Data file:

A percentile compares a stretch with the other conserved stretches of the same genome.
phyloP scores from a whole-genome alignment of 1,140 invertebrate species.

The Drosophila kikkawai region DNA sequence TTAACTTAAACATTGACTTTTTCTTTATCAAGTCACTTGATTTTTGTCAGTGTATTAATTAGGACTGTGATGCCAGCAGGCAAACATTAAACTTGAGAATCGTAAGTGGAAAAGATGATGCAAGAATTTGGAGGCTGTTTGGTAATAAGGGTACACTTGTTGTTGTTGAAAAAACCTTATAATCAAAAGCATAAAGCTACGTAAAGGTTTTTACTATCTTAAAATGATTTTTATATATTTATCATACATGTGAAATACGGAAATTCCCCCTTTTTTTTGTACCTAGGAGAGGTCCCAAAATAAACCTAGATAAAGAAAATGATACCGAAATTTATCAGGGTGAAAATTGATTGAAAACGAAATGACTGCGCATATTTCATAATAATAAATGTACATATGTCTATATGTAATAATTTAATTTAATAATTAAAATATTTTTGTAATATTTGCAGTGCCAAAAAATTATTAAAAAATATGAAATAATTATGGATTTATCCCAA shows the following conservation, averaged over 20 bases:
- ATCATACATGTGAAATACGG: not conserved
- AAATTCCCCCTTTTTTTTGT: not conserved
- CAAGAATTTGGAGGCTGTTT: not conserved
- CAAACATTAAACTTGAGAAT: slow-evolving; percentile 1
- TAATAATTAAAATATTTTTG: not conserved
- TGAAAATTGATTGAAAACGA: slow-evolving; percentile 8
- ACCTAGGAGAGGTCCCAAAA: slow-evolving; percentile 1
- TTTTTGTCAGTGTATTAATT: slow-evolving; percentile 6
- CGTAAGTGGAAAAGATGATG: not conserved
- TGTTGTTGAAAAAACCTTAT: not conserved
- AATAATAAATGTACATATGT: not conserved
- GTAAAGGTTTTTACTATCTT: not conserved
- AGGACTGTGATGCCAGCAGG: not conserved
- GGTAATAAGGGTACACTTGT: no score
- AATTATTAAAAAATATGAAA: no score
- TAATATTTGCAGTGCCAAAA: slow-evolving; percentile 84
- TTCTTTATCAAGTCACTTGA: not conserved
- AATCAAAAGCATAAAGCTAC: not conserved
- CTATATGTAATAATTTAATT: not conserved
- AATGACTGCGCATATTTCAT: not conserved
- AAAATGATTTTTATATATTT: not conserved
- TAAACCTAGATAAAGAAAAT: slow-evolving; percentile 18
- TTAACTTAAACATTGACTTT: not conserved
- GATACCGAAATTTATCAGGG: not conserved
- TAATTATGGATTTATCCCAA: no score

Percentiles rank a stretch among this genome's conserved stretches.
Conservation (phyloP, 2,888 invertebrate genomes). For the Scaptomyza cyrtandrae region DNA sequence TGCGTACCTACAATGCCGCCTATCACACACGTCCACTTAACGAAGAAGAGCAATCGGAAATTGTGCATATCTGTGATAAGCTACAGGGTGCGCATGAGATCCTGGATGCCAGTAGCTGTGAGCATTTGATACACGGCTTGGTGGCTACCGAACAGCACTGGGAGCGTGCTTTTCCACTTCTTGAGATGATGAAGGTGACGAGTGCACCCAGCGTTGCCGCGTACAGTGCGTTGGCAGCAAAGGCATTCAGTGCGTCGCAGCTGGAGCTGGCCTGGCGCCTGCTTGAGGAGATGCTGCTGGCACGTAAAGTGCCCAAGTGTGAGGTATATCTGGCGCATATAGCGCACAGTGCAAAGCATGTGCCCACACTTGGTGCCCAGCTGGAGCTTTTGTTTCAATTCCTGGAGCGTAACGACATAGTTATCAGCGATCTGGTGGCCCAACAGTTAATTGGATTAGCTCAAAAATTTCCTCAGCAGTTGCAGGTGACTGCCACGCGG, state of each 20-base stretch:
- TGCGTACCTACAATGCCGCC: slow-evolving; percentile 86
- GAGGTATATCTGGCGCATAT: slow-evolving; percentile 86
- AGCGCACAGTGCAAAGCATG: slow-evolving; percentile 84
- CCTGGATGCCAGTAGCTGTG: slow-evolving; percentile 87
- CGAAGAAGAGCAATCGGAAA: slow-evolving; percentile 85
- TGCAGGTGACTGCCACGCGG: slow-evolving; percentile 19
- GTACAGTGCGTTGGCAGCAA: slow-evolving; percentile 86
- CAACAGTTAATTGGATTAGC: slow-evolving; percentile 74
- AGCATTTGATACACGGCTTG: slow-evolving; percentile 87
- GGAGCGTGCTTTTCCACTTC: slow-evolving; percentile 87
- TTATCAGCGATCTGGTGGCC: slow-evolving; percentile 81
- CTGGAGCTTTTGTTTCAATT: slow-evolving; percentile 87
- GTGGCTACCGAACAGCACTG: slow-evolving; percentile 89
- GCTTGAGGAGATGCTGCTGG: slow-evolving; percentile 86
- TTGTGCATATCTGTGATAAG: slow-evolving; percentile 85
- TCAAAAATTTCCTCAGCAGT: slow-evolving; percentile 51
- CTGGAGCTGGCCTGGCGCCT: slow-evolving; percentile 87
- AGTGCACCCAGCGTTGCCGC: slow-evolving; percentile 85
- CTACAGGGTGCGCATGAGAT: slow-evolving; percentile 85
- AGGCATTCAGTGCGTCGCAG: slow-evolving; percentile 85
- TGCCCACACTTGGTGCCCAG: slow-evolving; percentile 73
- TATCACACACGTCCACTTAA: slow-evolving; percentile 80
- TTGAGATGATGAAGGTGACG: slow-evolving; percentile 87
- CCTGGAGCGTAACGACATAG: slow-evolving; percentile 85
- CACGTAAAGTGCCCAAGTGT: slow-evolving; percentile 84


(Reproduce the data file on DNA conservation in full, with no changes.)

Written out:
A percentile compares a stretch with the other conserved stretches of the same genome.
phyloP scores from a whole-genome alignment of 1,140 invertebrate species.

The Drosophila kikkawai region DNA sequence TTAACTTAAACATTGACTTTTTCTTTATCAAGTCACTTGATTTTTGTCAGTGTATTAATTAGGACTGTGATGCCAGCAGGCAAACATTAAACTTGAGAATCGTAAGTGGAAAAGATGATGCAAGAATTTGGAGGCTGTTTGGTAATAAGGGTACACTTGTTGTTGTTGAAAAAACCTTATAATCAAAAGCATAAAGCTACGTAAAGGTTTTTACTATCTTAAAATGATTTTTATATATTTATCATACATGTGAAATACGGAAATTCCCCCTTTTTTTTGTACCTAGGAGAGGTCCCAAAATAAACCTAGATAAAGAAAATGATACCGAAATTTATCAGGGTGAAAATTGATTGAAAACGAAATGACTGCGCATATTTCATAATAATAAATGTACATATGTCTATATGTAATAATTTAATTTAATAATTAAAATATTTTTGTAATATTTGCAGTGCCAAAAAATTATTAAAAAATATGAAATAATTATGGATTTATCCCAA shows the following conservation, averaged over 20 bases:
- ATCATACATGTGAAATACGG: not conserved
- AAATTCCCCCTTTTTTTTGT: not conserved
- CAAGAATTTGGAGGCTGTTT: not conserved
- CAAACATTAAACTTGAGAAT: slow-evolving; percentile 1
- TAATAATTAAAATATTTTTG: not conserved
- TGAAAATTGATTGAAAACGA: slow-evolving; percentile 8
- ACCTAGGAGAGGTCCCAAAA: slow-evolving; percentile 1
- TTTTTGTCAGTGTATTAATT: slow-evolving; percentile 6
- CGTAAGTGGAAAAGATGATG: not conserved
- TGTTGTTGAAAAAACCTTAT: not conserved
- AATAATAAATGTACATATGT: not conserved
- GTAAAGGTTTTTACTATCTT: not conserved
- AGGACTGTGATGCCAGCAGG: not conserved
- GGTAATAAGGGTACACTTGT: no score
- AATTATTAAAAAATATGAAA: no score
- TAATATTTGCAGTGCCAAAA: slow-evolving; percentile 84
- TTCTTTATCAAGTCACTTGA: not conserved
- AATCAAAAGCATAAAGCTAC: not conserved
- CTATATGTAATAATTTAATT: not conserved
- AATGACTGCGCATATTTCAT: not conserved
- AAAATGATTTTTATATATTT: not conserved
- TAAACCTAGATAAAGAAAAT: slow-evolving; percentile 18
- TTAACTTAAACATTGACTTT: not conserved
- GATACCGAAATTTATCAGGG: not conserved
- TAATTATGGATTTATCCCAA: no score

Percentiles rank a stretch among this genome's conserved stretches.
Conservation (phyloP, 2,888 invertebrate genomes). For the Scaptomyza cyrtandrae region DNA sequence TGCGTACCTACAATGCCGCCTATCACACACGTCCACTTAACGAAGAAGAGCAATCGGAAATTGTGCATATCTGTGATAAGCTACAGGGTGCGCATGAGATCCTGGATGCCAGTAGCTGTGAGCATTTGATACACGGCTTGGTGGCTACCGAACAGCACTGGGAGCGTGCTTTTCCACTTCTTGAGATGATGAAGGTGACGAGTGCACCCAGCGTTGCCGCGTACAGTGCGTTGGCAGCAAAGGCATTCAGTGCGTCGCAGCTGGAGCTGGCCTGGCGCCTGCTTGAGGAGATGCTGCTGGCACGTAAAGTGCCCAAGTGTGAGGTATATCTGGCGCATATAGCGCACAGTGCAAAGCATGTGCCCACACTTGGTGCCCAGCTGGAGCTTTTGTTTCAATTCCTGGAGCGTAACGACATAGTTATCAGCGATCTGGTGGCCCAACAGTTAATTGGATTAGCTCAAAAATTTCCTCAGCAGTTGCAGGTGACTGCCACGCGG, state of each 20-base stretch:
- TGCGTACCTACAATGCCGCC: slow-evolving; percentile 86
- GAGGTATATCTGGCGCATAT: slow-evolving; percentile 86
- AGCGCACAGTGCAAAGCATG: slow-evolving; percentile 84
- CCTGGATGCCAGTAGCTGTG: slow-evolving; percentile 87
- CGAAGAAGAGCAATCGGAAA: slow-evolving; percentile 85
- TGCAGGTGACTGCCACGCGG: slow-evolving; percentile 19
- GTACAGTGCGTTGGCAGCAA: slow-evolving; percentile 86
- CAACAGTTAATTGGATTAGC: slow-evolving; percentile 74
- AGCATTTGATACACGGCTTG: slow-evolving; percentile 87
- GGAGCGTGCTTTTCCACTTC: slow-evolving; percentile 87
- TTATCAGCGATCTGGTGGCC: slow-evolving; percentile 81
- CTGGAGCTTTTGTTTCAATT: slow-evolving; percentile 87
- GTGGCTACCGAACAGCACTG: slow-evolving; percentile 89
- GCTTGAGGAGATGCTGCTGG: slow-evolving; percentile 86
- TTGTGCATATCTGTGATAAG: slow-evolving; percentile 85
- TCAAAAATTTCCTCAGCAGT: slow-evolving; percentile 51
- CTGGAGCTGGCCTGGCGCCT: slow-evolving; percentile 87
- AGTGCACCCAGCGTTGCCGC: slow-evolving; percentile 85
- CTACAGGGTGCGCATGAGAT: slow-evolving; percentile 85
- AGGCATTCAGTGCGTCGCAG: slow-evolving; percentile 85
- TGCCCACACTTGGTGCCCAG: slow-evolving; percentile 73
- TATCACACACGTCCACTTAA: slow-evolving; percentile 80
- TTGAGATGATGAAGGTGACG: slow-evolving; percentile 87
- CCTGGAGCGTAACGACATAG: slow-evolving; percentile 85
- CACGTAAAGTGCCCAAGTGT: slow-evolving; percentile 84